If a news reporter who donated to a fraudulent  corrupt organization, or charity, was tasked with giving you the "news" about that group, would you trust their assessment and reporting? Probably not.

That's the situation facing ABC News, who are now very red-faced over an admission by Chief News Anchor George Stephanopoulos that he donated $50,000 to the controversial Clinton Foundation.  That in and of itself is NOT a crime, but a serious conflict of interest because he and ABC News have let it taint their reporting on this matter.

The Clinton Foundation has been under a microscope for years, and now that Hillary is running for president, even more so.  Whether it's failing to report financial dealings to the IRS, or misleading reports about how much of the money actually goes to charity, the Foundation is being accused of corruption from multiple sources.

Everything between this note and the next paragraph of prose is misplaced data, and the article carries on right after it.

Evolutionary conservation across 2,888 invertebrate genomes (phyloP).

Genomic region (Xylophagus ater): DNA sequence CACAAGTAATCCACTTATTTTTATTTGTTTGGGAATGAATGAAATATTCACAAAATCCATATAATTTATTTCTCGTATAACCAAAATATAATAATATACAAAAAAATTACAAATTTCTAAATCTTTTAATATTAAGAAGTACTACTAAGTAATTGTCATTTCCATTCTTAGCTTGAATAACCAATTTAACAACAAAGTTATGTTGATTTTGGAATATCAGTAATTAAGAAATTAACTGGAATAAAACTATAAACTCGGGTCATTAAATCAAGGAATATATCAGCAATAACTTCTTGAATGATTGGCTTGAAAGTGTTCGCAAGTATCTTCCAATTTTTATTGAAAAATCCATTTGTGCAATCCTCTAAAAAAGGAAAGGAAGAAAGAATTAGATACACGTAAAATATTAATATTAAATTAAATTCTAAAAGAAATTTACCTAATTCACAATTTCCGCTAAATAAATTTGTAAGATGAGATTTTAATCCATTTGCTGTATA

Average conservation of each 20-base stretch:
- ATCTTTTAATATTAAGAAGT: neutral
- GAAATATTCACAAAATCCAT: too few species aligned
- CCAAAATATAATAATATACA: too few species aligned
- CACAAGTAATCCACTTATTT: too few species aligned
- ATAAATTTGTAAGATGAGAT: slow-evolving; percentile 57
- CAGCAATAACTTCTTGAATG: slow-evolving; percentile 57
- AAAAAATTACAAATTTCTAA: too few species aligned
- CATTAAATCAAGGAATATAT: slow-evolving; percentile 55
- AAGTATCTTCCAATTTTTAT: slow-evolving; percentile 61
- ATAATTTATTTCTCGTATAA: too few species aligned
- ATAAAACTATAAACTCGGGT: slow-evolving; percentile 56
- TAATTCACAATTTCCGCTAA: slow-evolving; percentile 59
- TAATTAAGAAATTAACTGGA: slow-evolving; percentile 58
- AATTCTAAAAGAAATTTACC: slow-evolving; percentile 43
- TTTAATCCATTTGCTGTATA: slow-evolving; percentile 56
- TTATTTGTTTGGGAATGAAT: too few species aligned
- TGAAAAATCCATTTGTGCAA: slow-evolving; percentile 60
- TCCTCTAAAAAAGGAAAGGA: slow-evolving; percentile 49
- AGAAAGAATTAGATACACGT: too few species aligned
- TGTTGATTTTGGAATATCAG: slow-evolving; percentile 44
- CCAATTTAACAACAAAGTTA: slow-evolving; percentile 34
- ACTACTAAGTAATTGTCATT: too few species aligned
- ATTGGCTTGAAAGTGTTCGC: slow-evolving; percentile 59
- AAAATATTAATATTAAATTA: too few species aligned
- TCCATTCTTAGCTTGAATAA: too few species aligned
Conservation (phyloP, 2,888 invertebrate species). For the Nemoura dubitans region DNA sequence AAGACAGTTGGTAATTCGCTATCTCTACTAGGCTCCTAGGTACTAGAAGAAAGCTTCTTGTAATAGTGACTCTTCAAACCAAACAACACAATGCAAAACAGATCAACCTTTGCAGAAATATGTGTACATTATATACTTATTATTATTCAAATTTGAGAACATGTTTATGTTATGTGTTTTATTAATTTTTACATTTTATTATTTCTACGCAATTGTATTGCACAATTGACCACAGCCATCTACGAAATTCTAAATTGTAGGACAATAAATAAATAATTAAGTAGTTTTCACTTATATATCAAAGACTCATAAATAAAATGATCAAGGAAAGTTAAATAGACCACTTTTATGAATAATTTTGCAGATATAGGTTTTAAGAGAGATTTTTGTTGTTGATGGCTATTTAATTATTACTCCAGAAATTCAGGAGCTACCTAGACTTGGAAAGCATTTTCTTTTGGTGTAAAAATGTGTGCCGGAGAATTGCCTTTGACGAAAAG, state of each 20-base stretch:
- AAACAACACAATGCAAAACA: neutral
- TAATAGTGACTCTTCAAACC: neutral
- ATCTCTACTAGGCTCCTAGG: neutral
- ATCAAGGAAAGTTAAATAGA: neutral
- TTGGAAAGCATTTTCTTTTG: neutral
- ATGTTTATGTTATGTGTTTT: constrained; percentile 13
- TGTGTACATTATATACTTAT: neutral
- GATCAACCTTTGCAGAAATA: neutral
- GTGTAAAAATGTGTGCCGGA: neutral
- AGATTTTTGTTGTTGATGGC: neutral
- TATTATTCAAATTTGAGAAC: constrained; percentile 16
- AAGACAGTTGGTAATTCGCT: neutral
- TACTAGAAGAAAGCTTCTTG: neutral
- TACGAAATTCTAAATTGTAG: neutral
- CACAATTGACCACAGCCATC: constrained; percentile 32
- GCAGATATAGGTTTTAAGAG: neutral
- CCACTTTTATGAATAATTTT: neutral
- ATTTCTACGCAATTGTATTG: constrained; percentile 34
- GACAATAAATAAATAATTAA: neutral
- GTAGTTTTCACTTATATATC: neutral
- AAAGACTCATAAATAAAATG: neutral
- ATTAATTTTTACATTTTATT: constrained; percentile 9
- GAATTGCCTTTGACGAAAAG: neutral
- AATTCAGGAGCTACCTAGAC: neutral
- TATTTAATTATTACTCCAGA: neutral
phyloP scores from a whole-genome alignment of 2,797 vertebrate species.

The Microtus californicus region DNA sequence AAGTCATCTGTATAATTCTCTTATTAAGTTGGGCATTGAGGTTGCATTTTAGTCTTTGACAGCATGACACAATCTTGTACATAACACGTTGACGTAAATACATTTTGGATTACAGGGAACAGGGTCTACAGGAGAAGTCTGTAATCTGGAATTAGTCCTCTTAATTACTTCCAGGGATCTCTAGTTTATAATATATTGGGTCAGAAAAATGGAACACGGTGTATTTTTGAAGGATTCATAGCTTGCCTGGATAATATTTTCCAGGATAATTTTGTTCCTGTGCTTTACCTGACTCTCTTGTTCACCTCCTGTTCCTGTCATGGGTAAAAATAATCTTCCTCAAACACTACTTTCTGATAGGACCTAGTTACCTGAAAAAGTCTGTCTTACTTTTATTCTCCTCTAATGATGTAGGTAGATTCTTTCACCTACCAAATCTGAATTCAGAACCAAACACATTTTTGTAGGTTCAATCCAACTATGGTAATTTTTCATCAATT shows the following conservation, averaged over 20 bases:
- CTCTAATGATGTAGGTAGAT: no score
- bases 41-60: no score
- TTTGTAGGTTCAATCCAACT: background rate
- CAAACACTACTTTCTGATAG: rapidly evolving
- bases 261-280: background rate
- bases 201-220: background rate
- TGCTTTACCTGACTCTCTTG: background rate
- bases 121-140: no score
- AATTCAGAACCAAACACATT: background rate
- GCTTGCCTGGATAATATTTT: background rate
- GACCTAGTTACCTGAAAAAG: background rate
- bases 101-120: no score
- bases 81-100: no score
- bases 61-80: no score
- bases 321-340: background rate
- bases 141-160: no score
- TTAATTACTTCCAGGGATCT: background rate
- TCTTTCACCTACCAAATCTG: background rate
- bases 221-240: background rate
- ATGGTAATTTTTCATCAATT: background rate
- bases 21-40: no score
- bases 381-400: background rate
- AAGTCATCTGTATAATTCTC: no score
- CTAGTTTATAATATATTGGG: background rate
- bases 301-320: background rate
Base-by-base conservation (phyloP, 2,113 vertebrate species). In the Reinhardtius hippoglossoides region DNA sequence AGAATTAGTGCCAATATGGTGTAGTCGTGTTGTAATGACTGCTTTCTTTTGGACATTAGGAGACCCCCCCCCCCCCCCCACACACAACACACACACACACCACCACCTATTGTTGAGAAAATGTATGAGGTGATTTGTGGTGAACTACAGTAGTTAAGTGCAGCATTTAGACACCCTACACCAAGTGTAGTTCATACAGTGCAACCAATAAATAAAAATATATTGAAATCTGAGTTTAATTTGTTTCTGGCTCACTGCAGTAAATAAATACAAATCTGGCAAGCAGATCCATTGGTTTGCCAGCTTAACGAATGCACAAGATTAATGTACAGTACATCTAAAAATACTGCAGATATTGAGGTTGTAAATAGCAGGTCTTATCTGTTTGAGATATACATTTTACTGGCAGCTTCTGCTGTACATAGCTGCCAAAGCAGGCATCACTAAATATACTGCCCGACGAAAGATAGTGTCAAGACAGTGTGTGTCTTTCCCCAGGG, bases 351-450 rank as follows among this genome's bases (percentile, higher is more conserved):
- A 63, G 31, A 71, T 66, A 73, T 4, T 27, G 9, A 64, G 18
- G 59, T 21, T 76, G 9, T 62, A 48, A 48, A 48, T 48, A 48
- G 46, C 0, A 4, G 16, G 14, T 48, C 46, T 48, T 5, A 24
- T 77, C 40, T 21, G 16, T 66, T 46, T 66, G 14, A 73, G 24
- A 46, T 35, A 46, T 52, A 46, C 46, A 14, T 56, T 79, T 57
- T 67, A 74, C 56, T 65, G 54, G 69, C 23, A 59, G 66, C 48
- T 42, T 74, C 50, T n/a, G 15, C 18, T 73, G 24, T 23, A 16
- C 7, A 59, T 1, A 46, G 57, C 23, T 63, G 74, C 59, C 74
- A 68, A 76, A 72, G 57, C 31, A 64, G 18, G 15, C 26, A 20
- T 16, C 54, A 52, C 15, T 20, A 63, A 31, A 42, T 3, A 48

Last week, it was learned some $7 million dollars in government taxpayer money was "given" to the foundation - clear violation of ethics and financial laws.

Now, Stephanopoulos has admitted he donated a large amount of money all while continuing to report on the controversy.

According to the Media Research Center (MRC) Thursday:

"Only two weeks ago, MRC's NewsBusters website criticized a Stephanopoulos interview with the author of "Clinton Cash." Rather than objectively interview the author about his book -- which questions other donations to the Clinton Foundation while Hillary Clinton served as Secretary of State -- Stephanopoulos aggressively defended the Clintons."  (Bold lettering added for emphasis). 

Now, the MRC and other critics are calling for Stephanopoulos to step down from his position, or at least publicly remove himself from any and all future reporting on the Clinton Foundation due to his glaring conflict of interest.

Besides the Clinton Foundation donation, he should also have removed himself from reporting on Clinton-related dealings, because in 1992 onward, he served as the Communications Director for Bill Clinton's Presidential campaign, he also worked as Clinton's White House Communications director before leaving in 1996.


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